Wednesday, May 28, 2008

Enfeebled for lack of energy

Apologists for the destructive energy policies of successive governments airily dismiss the increasing evidence of the destructive results of their anti-industrial policies -- they blithely assert that switching off heaters and changing a few lightbulbs will fix the job.  And uber-apologist Energy Minister David Parker insists that the result of banning the construction of new thermal power stations and making impossible the construction of hydro is a "twenty-first century power system."

This is the "twenty-first century power system" that had its first blackout in Wellington on Monday.  This is the power system that is already at capacity -- the system that is hostage to low rainfall, low wind, and the intermittent failure of aging and overstretched transmission facilities -- the sort of the failures that caused Auckland's famous blackouts a few years back.

These are the sort of apologists that give apologists a bad name.

Energy demand in New Zealand has increased at an annual rate of roughly 150MW, but energy generation hasn't.  Energy generators have wanted to, but haven't been allowed to.  And the result this week is news that factories from Bluff to Auckland aren't just switching off heaters and changing a few lightbulbs, they're already running fewer shifts and producing less wealth, all because of the parlous state of the present system, and with no new real generation capacity in sight.

This means we're already making ourselves poorer because of the restrictions on supply caused by the policies of successive governments.  And given that construction of new generators has been made all but illegal, we've got much worse to come.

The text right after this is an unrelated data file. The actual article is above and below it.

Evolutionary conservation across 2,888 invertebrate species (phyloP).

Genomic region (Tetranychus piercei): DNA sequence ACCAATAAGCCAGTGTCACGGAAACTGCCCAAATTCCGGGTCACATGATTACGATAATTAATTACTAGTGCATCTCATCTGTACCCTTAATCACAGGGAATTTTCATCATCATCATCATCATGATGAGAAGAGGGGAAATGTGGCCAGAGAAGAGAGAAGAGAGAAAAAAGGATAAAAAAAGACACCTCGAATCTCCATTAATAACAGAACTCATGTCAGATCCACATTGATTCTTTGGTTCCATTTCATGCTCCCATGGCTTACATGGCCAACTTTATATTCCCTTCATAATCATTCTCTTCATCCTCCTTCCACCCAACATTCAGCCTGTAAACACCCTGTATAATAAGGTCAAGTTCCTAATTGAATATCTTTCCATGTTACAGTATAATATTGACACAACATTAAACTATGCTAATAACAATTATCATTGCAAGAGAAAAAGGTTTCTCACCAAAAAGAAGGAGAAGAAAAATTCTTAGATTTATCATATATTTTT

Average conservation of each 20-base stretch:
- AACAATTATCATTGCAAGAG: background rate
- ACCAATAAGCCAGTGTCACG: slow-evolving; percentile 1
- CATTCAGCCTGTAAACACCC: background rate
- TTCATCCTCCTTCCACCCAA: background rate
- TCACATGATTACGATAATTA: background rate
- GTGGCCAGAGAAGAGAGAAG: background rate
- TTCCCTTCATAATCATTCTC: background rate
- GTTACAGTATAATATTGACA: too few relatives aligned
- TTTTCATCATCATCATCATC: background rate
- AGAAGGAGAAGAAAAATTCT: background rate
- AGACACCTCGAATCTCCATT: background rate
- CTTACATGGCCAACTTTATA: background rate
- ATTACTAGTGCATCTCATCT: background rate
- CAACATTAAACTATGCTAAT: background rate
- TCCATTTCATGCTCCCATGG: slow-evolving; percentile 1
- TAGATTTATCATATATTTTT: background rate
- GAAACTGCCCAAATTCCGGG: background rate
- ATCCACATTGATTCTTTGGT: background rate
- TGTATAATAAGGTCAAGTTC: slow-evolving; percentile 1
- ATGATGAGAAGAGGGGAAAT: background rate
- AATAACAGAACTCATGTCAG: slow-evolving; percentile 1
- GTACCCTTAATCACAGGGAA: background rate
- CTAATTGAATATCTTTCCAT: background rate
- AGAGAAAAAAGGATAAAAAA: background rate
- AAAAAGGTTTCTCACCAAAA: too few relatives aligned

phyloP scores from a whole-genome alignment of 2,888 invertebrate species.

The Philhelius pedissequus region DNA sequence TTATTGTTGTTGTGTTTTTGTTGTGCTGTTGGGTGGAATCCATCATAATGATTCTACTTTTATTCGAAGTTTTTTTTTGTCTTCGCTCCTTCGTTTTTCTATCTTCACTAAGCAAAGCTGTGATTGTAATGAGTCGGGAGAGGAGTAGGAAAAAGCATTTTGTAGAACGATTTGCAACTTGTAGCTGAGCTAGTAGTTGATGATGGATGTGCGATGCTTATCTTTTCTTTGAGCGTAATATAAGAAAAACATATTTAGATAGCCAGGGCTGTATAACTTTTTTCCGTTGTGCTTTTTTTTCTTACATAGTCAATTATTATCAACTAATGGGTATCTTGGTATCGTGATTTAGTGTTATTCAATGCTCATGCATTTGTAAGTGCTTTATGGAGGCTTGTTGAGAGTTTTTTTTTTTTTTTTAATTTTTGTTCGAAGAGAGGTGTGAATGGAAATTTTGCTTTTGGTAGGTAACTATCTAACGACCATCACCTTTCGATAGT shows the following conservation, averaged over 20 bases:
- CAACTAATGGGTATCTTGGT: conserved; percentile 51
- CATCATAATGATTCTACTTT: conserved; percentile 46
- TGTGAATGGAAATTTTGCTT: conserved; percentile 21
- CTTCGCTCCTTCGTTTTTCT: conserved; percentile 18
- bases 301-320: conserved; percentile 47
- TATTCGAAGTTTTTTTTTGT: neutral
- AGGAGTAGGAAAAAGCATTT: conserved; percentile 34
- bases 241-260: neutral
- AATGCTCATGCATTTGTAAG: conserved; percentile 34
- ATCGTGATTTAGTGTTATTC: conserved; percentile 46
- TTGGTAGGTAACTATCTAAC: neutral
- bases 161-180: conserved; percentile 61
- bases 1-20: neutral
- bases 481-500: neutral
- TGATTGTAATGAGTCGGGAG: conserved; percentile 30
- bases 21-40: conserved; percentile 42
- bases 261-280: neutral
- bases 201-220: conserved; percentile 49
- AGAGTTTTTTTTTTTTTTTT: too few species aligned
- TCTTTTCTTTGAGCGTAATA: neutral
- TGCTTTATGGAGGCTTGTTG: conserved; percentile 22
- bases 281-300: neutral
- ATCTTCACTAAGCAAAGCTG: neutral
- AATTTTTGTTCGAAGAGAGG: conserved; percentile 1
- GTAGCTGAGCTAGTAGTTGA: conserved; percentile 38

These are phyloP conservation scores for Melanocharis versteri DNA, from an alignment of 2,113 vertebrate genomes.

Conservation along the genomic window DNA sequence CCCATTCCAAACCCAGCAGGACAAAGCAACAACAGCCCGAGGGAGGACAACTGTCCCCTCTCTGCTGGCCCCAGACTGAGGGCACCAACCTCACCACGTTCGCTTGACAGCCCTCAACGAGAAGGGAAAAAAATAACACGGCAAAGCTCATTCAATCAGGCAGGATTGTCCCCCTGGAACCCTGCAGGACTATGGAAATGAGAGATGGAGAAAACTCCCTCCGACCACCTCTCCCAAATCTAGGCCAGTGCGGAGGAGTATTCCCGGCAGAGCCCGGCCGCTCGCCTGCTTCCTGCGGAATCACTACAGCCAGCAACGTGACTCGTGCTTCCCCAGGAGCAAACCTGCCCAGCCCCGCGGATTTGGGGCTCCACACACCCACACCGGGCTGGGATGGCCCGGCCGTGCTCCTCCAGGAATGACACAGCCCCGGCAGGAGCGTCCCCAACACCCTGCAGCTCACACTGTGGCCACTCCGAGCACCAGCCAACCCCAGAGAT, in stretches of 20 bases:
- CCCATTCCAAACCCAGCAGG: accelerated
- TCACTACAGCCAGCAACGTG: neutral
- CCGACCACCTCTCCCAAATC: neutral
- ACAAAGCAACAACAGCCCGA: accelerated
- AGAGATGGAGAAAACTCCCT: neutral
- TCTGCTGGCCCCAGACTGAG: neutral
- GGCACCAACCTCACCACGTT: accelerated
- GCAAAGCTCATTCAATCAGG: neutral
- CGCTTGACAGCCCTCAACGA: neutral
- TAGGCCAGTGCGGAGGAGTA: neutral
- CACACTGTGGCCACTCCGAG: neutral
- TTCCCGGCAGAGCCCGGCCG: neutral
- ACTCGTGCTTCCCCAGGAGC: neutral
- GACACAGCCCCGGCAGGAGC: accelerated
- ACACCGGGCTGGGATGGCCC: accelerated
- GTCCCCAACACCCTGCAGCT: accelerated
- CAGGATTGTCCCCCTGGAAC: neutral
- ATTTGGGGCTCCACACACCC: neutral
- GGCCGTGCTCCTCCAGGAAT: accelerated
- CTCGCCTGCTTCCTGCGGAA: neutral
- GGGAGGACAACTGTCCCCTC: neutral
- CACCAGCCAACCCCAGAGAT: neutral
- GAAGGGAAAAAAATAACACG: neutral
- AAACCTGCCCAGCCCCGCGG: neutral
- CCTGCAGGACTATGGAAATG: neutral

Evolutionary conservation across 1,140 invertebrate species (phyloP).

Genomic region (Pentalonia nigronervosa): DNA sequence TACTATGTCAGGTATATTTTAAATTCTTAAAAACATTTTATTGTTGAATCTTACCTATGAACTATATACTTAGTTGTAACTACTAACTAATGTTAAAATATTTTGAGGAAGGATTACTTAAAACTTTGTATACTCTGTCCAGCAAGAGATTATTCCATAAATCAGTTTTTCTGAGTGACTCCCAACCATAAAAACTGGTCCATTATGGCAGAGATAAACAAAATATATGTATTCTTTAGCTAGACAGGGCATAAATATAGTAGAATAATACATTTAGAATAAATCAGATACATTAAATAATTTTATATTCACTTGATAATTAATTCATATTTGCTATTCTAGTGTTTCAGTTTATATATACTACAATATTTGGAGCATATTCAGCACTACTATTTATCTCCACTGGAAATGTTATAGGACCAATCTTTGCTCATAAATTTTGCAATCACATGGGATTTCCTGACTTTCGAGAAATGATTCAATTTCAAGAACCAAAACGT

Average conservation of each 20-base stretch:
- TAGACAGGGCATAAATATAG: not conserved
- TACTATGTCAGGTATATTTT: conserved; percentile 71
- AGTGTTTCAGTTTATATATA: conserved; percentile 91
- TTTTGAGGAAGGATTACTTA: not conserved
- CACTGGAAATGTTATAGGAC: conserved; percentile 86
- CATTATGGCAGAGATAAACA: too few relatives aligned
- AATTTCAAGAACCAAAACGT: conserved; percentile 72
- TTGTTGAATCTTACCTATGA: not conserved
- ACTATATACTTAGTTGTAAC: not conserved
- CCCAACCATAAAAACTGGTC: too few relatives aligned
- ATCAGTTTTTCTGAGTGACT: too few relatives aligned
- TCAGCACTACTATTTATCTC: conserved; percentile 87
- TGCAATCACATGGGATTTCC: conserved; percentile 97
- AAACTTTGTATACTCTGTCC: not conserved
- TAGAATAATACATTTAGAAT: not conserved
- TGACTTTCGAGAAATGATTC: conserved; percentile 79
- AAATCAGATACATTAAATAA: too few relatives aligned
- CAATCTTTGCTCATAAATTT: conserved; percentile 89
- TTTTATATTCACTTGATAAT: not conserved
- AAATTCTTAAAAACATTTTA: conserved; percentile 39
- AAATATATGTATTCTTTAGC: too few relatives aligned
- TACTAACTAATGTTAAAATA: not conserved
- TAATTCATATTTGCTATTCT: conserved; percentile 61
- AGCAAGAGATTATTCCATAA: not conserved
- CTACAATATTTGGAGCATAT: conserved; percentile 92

Who's responsible?  There are two main culprits: The anti-industrial dream team of the RMA and the Kyoto Protocol. The ban on the construction of new thermal power stations because of our Kyoto commitments (commitments signed up to by the National Party), and the near-impossibility of constructing serious new generating capacity because of the Resource Management Act (drawn up under Labour's Geoffrey Palmer and introduced by National's Simon Upton).  Between them they're making us poorer.

Fact is, we either meet that increasing annual demand of 150MW per year, or we make ourselves poorer.  If we're going to have any show of meeting that continually increasing demand -- which means, to remain as an industrial economy -- we need to build new power now, so when we're in need of 750MW more in five years time it's there to draw on.

It's not enough to say we can achieve this target by "conservation."  Conservation is not a source of energy, it's the complete abandonment of the goal of producing energy.  As George Reisman points out, "Conservation is not a source of energy.  It's actual meaning is simply using less.  Conservation is a source or energy for use only at the price of deprivation of energy use somewhere else."

Our factories and producers are already being choked off.  If our energy supplies continue to dwindle there can be no other result for our industrialised economic system than progressive and inexorable enfeeblement.

Is that what you want?

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10 Comments:

Anonymous Anonymous said...

You’re chock full of hyperbole today but shortchanging on the facts.

To find cause and effect between energy policy and a mechanical breakdown at a substation in Wellington is like saying I got a flat tyre because the govt hasn’t invested in roads. The one does not follow the other without a lot more evidence. Power supplies get interrupted all the time. There was another in Auckland today. Is that the fault of policy, asset stripping or just normal wear and tear that mostly happens without comment somewhere in New Zealand every week?